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Monday, February 10, 2014

'Chastity Bites' DVD: Wonderful Camp Horror, Not Chaz Bono Autobiography

Product Details
The awesome slasher comedy "Chastity Bites," which Grand Entertainment Group is releasing on DVD on February 11 2014, is a perfect example of the difference between an intentionally ooey gooey cheesy film along the lines of the uber-awesome Canadian television series "Todd and the Book of Pure Evil" and a movie with a comically distorted sense of self.

The above reference to the later category of films screams out for a plea to be thrown in the shallow water before I get too deep.

The wonderful campy premise of "Chastity" is that real-life 17th century "vampire" Elizabeth Bathory has selected the conservative southern California town of San Griento, rather than Sunnydale, as her next hunting ground. Unlike your traditional fangs-to-the-neck vamp, the newly renamed Liz Batho drains the blood of her victims into a font after slitting their throats.

Batho is also unique in that she does not use the collected bodily fluid to make bloodtinis; she applies it to her skin to maintain her youthful appearance; the only wrinkle (of course, pun intended) is that only the blood of a virgin will do the trick (yes, two puns in one sentence.)

Batho's brilliant scheme involves forming the school club the "Virginity Action Group" (or VAG), which only requires that members be pure. Unwitting popular girls who "won't go all the way" but will "go pretty f-a-a-r" populating the group adds a wonderful "Heathers"/"Mean Girl" vibe to "Chastity" that recruiting the mousy BFF of heroine Leah enhances.

Further, a favored viewing companion and highly significant other points out a strong similarity between Leah and said mousy gal pals and high school outcasts BFFs Daria Morgendorffer and Jane Lane of the uber-awesome former MTV animated series "Daria." This paid would love "Chastity" almost as much as their beloved television series "Sick, Sad World."

Brainy and intrepid girl reporter Leah, who channels fellow red-head intellectual feminist Willow from "Buffy the Vampire Slayer," forming an intimate alliance with the wonderfully adorkable outcast emo boy Paul as part of her plan to defeat the evil Liz pushes "Chastity" a little more into "Heathers" territory than "Mean Girls." Paul's self-described "fine young ass" truly plays an integral role in this scheme.

Star Allison Scagliotti does just as well playing the independent kick-ass Leah as she does in the role of kick-ass/uber-techie/cynical/surrogate sister/alternachick Claudia in the wonderfully campy Syfy original series "Warehouse 13." One difference is that the latter truly shows Scagliotti's love for her Artie.

The following clip, courtesy of YouTube and Grand, does a great job conveying both Scagliotti's performance and the spirit of the entire film.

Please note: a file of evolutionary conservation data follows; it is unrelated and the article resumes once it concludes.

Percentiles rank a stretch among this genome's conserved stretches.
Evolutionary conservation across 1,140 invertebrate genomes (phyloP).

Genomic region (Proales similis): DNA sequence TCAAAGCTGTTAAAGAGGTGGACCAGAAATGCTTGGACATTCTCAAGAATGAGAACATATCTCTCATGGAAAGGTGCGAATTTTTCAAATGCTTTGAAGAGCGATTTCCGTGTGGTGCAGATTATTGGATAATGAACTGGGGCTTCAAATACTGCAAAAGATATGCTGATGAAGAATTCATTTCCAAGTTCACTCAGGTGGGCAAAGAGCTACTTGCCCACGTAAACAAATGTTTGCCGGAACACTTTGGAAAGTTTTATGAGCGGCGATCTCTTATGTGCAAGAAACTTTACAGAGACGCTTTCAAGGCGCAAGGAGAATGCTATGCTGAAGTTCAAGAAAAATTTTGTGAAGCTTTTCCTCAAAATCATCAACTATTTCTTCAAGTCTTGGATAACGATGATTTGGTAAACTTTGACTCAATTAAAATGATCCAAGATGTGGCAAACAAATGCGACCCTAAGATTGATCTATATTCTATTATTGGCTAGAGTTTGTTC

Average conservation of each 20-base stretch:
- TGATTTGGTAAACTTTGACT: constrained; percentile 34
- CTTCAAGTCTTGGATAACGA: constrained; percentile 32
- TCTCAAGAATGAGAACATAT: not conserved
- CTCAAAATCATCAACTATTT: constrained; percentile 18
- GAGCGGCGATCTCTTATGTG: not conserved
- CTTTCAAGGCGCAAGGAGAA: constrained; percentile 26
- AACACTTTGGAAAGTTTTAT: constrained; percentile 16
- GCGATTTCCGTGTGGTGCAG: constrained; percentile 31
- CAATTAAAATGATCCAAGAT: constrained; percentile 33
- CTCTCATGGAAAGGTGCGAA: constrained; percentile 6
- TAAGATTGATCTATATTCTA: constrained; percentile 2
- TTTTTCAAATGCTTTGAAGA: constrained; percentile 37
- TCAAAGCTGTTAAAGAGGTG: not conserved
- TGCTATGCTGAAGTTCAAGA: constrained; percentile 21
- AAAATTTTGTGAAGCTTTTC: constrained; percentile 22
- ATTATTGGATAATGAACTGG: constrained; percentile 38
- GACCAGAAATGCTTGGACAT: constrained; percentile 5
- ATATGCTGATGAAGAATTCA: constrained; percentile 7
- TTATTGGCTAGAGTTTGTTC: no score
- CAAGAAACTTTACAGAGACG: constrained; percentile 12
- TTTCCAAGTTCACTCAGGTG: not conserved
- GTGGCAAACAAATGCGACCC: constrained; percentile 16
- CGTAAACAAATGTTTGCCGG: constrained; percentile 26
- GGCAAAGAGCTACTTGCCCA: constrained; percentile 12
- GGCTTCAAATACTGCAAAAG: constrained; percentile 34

Scagliotti particularly channels Claudia in the best scene in the film, which has an escape attempt prompting a virtually toe-to-toe encounter that involves truly creepy fetish play.  

Similar memorable scenes involve the hunky boyfriends of the gals of VAG trying to persuade those mean girls to vo de oh doh.

The boys' arguments that denying them could cause physical injury and worse seem old as time, and one Heather's response that she offers a very close alternative reflects a trend that is popular among real-life purity ring wearers. One clue regarding that practice is that the philosophy of some people as to it is that "its only repugnant when I do it to you."

Eduardo "Eddy" Rioseco, who looks like a refugee from a Disney Channel original series, does a good job as an awkward teenager with the mindset of a feminist but the desires of a quarterback. He will never be a Damon or a DiCaprio in their pre "We Bought a Zoo" and "Great Gatsby" days, but one can hope that he achieves full-fledged indie flick darling status.

Louise Griffiths, who looks like a drag queen doing Marilyn Quayle, does a decent job as Liz but does not seem to embrace her role as evil seductress. She never approaches the top, let along goes over it.

Making "Chastity" roughly 10 years ago and casting Elizabeth Hurley as Liz would have likely ensured that this film achieves deserved camp cult classic status.

On a more general level, the gore level is moderate and is limited to quick scenes of slashing throats; averting your eyes or fast-forwarding your DVD players are effective methods for avoiding them.

Rather than sleeping on it and providing an answer in the morning, the final conclusion is that "Chastity" is a great example of an "Elvira" style midnight movie.

Anyone with questions or comments regarding "Chastity" is welcome to email me; you can also connect on Twitter via @tvdvdguy.